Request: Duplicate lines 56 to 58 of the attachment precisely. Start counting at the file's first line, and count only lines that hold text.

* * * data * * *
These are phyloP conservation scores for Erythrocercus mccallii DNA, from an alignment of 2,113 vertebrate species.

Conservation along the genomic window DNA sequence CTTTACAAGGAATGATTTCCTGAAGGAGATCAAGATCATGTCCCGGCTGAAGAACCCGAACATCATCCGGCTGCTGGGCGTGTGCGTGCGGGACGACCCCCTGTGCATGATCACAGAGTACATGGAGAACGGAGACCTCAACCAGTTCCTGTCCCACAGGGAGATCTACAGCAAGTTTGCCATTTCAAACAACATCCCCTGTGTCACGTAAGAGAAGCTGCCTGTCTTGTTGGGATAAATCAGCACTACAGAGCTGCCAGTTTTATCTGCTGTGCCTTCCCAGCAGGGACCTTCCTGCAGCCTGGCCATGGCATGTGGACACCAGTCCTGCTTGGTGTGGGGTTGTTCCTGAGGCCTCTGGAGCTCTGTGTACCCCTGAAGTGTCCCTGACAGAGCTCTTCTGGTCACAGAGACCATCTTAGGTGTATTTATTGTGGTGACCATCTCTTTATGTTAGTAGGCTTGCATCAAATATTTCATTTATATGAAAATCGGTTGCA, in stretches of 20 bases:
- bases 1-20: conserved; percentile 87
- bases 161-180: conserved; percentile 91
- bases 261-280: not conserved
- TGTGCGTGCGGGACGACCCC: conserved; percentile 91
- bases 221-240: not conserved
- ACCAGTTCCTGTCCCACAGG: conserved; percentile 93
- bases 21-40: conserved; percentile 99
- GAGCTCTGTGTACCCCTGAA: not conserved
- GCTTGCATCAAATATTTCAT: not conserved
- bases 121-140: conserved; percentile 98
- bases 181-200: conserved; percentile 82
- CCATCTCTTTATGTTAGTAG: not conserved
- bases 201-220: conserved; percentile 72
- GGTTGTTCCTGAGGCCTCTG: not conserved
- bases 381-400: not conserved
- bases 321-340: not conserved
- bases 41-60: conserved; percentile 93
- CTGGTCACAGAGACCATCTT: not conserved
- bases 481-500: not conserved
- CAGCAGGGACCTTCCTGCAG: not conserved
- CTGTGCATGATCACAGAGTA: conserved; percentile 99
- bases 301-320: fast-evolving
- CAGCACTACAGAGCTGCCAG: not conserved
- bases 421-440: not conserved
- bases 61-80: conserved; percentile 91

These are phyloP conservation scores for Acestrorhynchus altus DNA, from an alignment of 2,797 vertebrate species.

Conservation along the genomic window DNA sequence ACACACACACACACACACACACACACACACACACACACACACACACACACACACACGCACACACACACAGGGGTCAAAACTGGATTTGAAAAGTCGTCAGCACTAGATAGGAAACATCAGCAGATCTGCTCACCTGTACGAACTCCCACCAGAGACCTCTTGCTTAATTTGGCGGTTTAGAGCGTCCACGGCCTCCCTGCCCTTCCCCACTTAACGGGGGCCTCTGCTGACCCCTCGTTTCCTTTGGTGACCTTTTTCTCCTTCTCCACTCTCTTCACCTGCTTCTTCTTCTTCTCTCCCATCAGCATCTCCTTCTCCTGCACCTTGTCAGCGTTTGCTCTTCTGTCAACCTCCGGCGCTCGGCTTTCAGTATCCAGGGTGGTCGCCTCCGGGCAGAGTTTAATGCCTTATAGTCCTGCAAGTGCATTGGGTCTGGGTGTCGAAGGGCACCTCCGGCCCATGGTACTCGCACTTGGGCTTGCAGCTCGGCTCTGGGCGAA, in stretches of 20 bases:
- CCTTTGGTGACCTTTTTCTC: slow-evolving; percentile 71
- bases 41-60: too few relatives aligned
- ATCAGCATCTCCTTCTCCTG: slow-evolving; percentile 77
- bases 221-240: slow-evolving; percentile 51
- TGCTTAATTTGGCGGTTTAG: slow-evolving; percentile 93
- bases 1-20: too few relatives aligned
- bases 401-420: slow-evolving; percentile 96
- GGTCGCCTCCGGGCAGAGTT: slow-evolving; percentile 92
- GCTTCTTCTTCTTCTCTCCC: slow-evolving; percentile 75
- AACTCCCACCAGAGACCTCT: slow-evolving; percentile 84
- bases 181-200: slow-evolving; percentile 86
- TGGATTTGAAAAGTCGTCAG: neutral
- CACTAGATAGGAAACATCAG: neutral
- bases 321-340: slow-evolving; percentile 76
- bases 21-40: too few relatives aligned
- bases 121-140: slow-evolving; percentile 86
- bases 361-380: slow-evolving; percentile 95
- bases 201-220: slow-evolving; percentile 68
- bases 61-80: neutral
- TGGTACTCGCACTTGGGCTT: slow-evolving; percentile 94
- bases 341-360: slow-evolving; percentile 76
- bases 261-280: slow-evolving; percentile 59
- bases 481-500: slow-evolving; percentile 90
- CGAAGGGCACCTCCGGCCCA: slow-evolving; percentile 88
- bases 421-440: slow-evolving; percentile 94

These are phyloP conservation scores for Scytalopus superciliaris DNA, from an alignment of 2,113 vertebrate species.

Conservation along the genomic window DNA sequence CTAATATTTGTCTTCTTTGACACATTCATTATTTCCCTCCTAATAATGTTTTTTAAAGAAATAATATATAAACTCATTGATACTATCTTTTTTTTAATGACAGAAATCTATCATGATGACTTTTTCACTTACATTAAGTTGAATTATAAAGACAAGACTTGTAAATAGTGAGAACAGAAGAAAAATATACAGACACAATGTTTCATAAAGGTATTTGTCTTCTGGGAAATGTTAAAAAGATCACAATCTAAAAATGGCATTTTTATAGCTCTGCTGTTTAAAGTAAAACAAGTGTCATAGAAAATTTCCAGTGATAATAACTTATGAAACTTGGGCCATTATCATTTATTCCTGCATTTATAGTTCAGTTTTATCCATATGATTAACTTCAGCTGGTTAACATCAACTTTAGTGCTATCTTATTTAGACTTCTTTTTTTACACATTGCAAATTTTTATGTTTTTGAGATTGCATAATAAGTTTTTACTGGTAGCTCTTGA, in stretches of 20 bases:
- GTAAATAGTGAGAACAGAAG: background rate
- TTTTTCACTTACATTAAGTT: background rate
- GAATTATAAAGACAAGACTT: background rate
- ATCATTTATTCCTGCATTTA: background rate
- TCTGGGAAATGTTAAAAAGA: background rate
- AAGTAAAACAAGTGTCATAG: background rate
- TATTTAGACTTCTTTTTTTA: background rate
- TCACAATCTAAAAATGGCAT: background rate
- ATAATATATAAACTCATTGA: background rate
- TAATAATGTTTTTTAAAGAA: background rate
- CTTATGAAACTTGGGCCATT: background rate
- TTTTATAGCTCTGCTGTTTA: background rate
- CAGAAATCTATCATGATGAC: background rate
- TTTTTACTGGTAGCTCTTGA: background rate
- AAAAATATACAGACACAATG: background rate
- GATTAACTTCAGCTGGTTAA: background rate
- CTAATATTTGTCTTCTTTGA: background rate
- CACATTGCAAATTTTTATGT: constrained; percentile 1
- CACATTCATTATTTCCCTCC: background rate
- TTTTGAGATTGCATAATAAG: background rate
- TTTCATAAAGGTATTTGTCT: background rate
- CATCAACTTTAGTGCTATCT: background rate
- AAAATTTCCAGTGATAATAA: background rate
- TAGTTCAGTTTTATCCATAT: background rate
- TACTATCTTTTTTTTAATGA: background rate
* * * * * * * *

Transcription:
Conservation along the genomic window DNA sequence CTAATATTTGTCTTCTTTGACACATTCATTATTTCCCTCCTAATAATGTTTTTTAAAGAAATAATATATAAACTCATTGATACTATCTTTTTTTTAATGACAGAAATCTATCATGATGACTTTTTCACTTACATTAAGTTGAATTATAAAGACAAGACTTGTAAATAGTGAGAACAGAAGAAAAATATACAGACACAATGTTTCATAAAGGTATTTGTCTTCTGGGAAATGTTAAAAAGATCACAATCTAAAAATGGCATTTTTATAGCTCTGCTGTTTAAAGTAAAACAAGTGTCATAGAAAATTTCCAGTGATAATAACTTATGAAACTTGGGCCATTATCATTTATTCCTGCATTTATAGTTCAGTTTTATCCATATGATTAACTTCAGCTGGTTAACATCAACTTTAGTGCTATCTTATTTAGACTTCTTTTTTTACACATTGCAAATTTTTATGTTTTTGAGATTGCATAATAAGTTTTTACTGGTAGCTCTTGA, in stretches of 20 bases:
- GTAAATAGTGAGAACAGAAG: background rate
- TTTTTCACTTACATTAAGTT: background rate